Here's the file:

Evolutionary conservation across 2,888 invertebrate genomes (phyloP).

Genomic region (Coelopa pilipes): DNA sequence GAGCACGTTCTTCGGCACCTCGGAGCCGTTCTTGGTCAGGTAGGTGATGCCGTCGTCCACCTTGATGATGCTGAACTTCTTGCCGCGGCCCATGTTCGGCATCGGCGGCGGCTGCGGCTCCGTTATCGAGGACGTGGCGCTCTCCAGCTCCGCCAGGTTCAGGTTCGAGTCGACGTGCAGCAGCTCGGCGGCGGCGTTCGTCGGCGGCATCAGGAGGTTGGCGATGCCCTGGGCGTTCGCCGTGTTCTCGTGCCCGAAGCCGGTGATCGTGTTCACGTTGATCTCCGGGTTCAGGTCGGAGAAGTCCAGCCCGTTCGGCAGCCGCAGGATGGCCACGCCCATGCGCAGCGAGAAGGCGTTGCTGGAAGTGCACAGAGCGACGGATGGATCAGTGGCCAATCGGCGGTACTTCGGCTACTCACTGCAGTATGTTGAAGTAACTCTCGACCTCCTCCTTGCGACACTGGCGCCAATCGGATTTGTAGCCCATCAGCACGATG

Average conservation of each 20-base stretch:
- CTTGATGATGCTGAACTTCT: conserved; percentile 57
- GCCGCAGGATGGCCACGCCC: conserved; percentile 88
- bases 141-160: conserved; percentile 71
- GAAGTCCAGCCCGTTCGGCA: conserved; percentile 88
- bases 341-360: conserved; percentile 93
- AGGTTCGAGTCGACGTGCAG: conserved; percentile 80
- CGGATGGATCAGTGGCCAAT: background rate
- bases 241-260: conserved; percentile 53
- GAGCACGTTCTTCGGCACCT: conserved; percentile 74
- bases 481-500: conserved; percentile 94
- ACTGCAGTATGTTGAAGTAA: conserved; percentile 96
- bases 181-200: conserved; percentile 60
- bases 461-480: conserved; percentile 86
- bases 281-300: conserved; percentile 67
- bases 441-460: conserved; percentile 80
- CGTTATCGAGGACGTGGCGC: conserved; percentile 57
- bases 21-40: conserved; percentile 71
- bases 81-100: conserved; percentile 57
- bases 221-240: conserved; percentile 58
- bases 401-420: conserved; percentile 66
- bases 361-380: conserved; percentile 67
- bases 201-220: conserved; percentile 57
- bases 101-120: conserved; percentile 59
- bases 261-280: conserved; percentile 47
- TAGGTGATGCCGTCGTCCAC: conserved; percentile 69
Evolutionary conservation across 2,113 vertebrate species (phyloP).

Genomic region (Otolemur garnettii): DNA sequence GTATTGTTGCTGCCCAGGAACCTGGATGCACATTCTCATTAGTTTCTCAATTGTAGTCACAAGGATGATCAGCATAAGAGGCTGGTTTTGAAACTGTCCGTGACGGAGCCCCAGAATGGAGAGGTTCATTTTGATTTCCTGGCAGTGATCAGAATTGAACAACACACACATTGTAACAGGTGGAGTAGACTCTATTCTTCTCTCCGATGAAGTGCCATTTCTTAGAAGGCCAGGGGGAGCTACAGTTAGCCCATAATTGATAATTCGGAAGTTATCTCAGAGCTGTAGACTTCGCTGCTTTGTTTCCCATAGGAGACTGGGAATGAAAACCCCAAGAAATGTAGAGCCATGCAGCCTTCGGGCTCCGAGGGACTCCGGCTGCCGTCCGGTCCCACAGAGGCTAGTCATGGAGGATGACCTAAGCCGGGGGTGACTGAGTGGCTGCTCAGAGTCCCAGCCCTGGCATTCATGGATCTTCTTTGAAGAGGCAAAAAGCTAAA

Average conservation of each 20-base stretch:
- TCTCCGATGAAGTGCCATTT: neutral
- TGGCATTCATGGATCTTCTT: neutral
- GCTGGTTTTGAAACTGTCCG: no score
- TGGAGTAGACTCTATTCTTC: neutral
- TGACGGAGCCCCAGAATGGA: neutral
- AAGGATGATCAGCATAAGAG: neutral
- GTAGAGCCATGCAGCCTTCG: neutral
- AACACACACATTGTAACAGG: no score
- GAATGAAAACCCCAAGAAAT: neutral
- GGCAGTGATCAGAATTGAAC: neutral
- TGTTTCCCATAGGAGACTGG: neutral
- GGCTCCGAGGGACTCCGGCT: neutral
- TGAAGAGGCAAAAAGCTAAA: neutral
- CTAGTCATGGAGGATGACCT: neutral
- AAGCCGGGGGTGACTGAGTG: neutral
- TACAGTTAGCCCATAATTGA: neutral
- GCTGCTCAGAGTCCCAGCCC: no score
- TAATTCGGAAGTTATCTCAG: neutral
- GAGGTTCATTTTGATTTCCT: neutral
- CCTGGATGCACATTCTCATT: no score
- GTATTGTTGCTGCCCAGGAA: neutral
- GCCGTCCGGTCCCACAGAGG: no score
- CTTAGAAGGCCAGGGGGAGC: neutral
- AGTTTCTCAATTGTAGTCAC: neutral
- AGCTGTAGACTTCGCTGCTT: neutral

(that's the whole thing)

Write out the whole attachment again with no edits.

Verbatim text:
Evolutionary conservation across 2,888 invertebrate genomes (phyloP).

Genomic region (Coelopa pilipes): DNA sequence GAGCACGTTCTTCGGCACCTCGGAGCCGTTCTTGGTCAGGTAGGTGATGCCGTCGTCCACCTTGATGATGCTGAACTTCTTGCCGCGGCCCATGTTCGGCATCGGCGGCGGCTGCGGCTCCGTTATCGAGGACGTGGCGCTCTCCAGCTCCGCCAGGTTCAGGTTCGAGTCGACGTGCAGCAGCTCGGCGGCGGCGTTCGTCGGCGGCATCAGGAGGTTGGCGATGCCCTGGGCGTTCGCCGTGTTCTCGTGCCCGAAGCCGGTGATCGTGTTCACGTTGATCTCCGGGTTCAGGTCGGAGAAGTCCAGCCCGTTCGGCAGCCGCAGGATGGCCACGCCCATGCGCAGCGAGAAGGCGTTGCTGGAAGTGCACAGAGCGACGGATGGATCAGTGGCCAATCGGCGGTACTTCGGCTACTCACTGCAGTATGTTGAAGTAACTCTCGACCTCCTCCTTGCGACACTGGCGCCAATCGGATTTGTAGCCCATCAGCACGATG

Average conservation of each 20-base stretch:
- CTTGATGATGCTGAACTTCT: conserved; percentile 57
- GCCGCAGGATGGCCACGCCC: conserved; percentile 88
- bases 141-160: conserved; percentile 71
- GAAGTCCAGCCCGTTCGGCA: conserved; percentile 88
- bases 341-360: conserved; percentile 93
- AGGTTCGAGTCGACGTGCAG: conserved; percentile 80
- CGGATGGATCAGTGGCCAAT: background rate
- bases 241-260: conserved; percentile 53
- GAGCACGTTCTTCGGCACCT: conserved; percentile 74
- bases 481-500: conserved; percentile 94
- ACTGCAGTATGTTGAAGTAA: conserved; percentile 96
- bases 181-200: conserved; percentile 60
- bases 461-480: conserved; percentile 86
- bases 281-300: conserved; percentile 67
- bases 441-460: conserved; percentile 80
- CGTTATCGAGGACGTGGCGC: conserved; percentile 57
- bases 21-40: conserved; percentile 71
- bases 81-100: conserved; percentile 57
- bases 221-240: conserved; percentile 58
- bases 401-420: conserved; percentile 66
- bases 361-380: conserved; percentile 67
- bases 201-220: conserved; percentile 57
- bases 101-120: conserved; percentile 59
- bases 261-280: conserved; percentile 47
- TAGGTGATGCCGTCGTCCAC: conserved; percentile 69
Evolutionary conservation across 2,113 vertebrate species (phyloP).

Genomic region (Otolemur garnettii): DNA sequence GTATTGTTGCTGCCCAGGAACCTGGATGCACATTCTCATTAGTTTCTCAATTGTAGTCACAAGGATGATCAGCATAAGAGGCTGGTTTTGAAACTGTCCGTGACGGAGCCCCAGAATGGAGAGGTTCATTTTGATTTCCTGGCAGTGATCAGAATTGAACAACACACACATTGTAACAGGTGGAGTAGACTCTATTCTTCTCTCCGATGAAGTGCCATTTCTTAGAAGGCCAGGGGGAGCTACAGTTAGCCCATAATTGATAATTCGGAAGTTATCTCAGAGCTGTAGACTTCGCTGCTTTGTTTCCCATAGGAGACTGGGAATGAAAACCCCAAGAAATGTAGAGCCATGCAGCCTTCGGGCTCCGAGGGACTCCGGCTGCCGTCCGGTCCCACAGAGGCTAGTCATGGAGGATGACCTAAGCCGGGGGTGACTGAGTGGCTGCTCAGAGTCCCAGCCCTGGCATTCATGGATCTTCTTTGAAGAGGCAAAAAGCTAAA

Average conservation of each 20-base stretch:
- TCTCCGATGAAGTGCCATTT: neutral
- TGGCATTCATGGATCTTCTT: neutral
- GCTGGTTTTGAAACTGTCCG: no score
- TGGAGTAGACTCTATTCTTC: neutral
- TGACGGAGCCCCAGAATGGA: neutral
- AAGGATGATCAGCATAAGAG: neutral
- GTAGAGCCATGCAGCCTTCG: neutral
- AACACACACATTGTAACAGG: no score
- GAATGAAAACCCCAAGAAAT: neutral
- GGCAGTGATCAGAATTGAAC: neutral
- TGTTTCCCATAGGAGACTGG: neutral
- GGCTCCGAGGGACTCCGGCT: neutral
- TGAAGAGGCAAAAAGCTAAA: neutral
- CTAGTCATGGAGGATGACCT: neutral
- AAGCCGGGGGTGACTGAGTG: neutral
- TACAGTTAGCCCATAATTGA: neutral
- GCTGCTCAGAGTCCCAGCCC: no score
- TAATTCGGAAGTTATCTCAG: neutral
- GAGGTTCATTTTGATTTCCT: neutral
- CCTGGATGCACATTCTCATT: no score
- GTATTGTTGCTGCCCAGGAA: neutral
- GCCGTCCGGTCCCACAGAGG: no score
- CTTAGAAGGCCAGGGGGAGC: neutral
- AGTTTCTCAATTGTAGTCAC: neutral
- AGCTGTAGACTTCGCTGCTT: neutral